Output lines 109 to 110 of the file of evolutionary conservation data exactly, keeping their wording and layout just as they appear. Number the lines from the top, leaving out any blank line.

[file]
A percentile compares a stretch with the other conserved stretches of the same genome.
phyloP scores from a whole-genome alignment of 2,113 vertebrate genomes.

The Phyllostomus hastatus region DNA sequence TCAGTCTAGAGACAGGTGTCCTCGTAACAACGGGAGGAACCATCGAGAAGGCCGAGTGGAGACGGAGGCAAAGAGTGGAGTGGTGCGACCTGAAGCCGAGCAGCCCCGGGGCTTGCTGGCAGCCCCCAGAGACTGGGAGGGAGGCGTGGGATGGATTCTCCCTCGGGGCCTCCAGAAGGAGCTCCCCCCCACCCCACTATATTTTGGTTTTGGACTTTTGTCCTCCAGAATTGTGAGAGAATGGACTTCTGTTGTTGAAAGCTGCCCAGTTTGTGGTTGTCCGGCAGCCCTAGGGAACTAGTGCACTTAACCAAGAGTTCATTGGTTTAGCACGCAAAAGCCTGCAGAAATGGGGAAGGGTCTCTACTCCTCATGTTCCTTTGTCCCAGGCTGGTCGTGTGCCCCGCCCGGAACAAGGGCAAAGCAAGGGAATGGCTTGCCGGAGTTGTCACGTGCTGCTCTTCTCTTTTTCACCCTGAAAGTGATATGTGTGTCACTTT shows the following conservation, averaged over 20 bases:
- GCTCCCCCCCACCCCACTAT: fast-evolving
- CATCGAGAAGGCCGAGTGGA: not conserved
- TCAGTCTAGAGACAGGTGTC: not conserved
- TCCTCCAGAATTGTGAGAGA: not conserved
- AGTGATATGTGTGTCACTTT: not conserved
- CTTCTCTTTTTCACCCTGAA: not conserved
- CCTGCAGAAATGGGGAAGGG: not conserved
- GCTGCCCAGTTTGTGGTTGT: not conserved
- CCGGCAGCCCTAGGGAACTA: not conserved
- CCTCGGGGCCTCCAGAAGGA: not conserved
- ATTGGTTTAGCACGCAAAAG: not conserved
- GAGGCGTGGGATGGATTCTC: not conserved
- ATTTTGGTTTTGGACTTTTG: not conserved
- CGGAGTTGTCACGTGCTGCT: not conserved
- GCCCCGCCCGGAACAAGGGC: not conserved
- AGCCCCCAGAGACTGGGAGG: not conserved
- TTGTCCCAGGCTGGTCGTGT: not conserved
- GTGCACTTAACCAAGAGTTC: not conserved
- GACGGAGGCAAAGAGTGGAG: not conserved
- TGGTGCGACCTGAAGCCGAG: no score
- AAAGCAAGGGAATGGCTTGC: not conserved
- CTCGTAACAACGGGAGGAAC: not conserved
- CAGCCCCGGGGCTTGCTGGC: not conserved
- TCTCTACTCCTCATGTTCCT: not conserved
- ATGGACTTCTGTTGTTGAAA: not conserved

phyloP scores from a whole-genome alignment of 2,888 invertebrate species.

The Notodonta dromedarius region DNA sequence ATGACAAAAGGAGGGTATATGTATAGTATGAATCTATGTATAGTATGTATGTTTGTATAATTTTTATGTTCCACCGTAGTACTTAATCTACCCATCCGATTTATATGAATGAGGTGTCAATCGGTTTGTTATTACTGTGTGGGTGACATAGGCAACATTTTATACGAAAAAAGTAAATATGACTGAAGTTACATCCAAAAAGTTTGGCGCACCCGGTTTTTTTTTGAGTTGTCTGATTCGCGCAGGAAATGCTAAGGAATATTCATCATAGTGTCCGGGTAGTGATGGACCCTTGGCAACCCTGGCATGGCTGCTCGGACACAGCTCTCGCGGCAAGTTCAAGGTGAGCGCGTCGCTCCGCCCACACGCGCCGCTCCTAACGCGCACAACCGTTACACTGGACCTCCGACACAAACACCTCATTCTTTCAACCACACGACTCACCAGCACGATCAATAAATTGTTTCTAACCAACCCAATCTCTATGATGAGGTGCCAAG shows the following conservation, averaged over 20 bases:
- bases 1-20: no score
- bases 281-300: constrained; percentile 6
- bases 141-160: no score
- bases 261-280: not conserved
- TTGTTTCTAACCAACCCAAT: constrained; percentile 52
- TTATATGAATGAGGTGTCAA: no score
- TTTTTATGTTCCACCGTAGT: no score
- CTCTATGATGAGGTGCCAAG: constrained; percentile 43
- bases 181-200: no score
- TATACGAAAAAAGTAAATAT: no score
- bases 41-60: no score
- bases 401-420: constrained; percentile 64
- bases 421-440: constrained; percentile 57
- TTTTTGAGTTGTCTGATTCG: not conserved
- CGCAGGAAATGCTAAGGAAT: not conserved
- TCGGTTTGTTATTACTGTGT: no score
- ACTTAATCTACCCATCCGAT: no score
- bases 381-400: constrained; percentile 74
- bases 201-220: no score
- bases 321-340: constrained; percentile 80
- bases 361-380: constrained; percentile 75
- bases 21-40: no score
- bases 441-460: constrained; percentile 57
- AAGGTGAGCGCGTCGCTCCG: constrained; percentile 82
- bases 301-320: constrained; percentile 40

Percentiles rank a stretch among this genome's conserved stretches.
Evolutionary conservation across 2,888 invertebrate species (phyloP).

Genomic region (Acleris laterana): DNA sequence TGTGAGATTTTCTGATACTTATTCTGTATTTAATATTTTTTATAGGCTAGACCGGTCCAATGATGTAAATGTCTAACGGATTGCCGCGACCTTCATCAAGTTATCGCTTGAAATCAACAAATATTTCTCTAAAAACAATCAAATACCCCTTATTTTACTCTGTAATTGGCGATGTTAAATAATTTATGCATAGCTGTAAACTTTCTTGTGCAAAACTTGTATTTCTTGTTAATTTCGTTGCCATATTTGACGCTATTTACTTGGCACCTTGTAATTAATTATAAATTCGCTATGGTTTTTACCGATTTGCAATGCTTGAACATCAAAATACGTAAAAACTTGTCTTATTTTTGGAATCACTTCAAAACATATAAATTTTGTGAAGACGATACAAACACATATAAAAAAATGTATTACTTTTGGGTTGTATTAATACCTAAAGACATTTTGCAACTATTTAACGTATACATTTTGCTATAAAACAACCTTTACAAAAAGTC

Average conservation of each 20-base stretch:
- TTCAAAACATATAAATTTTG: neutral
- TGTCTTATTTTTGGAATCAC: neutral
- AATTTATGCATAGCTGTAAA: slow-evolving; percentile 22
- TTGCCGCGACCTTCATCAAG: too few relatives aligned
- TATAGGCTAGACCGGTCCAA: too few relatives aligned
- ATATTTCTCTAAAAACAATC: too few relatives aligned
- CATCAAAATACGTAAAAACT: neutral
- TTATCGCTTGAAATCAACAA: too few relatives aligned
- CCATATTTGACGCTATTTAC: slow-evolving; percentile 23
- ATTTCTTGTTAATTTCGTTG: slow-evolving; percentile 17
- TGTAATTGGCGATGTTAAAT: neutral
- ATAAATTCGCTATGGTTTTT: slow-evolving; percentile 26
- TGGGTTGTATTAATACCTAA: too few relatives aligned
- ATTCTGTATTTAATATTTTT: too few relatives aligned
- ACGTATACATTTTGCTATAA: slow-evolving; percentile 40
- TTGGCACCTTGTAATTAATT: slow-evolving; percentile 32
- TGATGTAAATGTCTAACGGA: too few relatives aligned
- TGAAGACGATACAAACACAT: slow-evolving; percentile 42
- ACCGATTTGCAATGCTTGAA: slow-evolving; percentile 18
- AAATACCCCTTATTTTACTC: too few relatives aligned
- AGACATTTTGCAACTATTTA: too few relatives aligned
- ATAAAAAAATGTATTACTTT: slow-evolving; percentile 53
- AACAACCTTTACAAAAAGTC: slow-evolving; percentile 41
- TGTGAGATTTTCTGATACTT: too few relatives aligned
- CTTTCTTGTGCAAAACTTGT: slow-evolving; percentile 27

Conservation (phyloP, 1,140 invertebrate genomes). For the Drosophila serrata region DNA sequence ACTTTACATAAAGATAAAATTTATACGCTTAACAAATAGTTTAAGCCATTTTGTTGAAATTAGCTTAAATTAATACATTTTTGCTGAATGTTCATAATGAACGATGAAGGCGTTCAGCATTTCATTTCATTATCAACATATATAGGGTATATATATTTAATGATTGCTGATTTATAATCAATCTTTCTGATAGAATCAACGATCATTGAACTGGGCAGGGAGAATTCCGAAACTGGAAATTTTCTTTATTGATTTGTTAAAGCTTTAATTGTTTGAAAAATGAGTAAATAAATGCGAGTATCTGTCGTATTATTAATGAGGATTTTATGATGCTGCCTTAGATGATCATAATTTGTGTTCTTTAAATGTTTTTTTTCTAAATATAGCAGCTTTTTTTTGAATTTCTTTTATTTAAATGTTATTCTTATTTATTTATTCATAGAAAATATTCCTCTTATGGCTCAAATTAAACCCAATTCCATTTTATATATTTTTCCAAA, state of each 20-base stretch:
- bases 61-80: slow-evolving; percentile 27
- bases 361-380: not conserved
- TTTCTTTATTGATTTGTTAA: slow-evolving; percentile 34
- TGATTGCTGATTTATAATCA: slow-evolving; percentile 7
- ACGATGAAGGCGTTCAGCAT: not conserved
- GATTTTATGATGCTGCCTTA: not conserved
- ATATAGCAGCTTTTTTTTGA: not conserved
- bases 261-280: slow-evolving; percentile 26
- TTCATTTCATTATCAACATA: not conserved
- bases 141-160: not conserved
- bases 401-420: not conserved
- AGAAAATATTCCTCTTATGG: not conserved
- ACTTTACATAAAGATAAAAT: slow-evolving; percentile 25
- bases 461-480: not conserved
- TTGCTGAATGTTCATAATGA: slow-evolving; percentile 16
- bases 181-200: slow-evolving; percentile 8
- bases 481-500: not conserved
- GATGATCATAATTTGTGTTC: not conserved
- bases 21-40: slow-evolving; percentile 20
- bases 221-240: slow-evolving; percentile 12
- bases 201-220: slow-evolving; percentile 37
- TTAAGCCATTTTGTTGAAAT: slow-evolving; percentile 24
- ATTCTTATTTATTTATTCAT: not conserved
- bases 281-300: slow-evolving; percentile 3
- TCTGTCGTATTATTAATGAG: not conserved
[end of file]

- bases 281-300: slow-evolving; percentile 3
- TCTGTCGTATTATTAATGAG: not conserved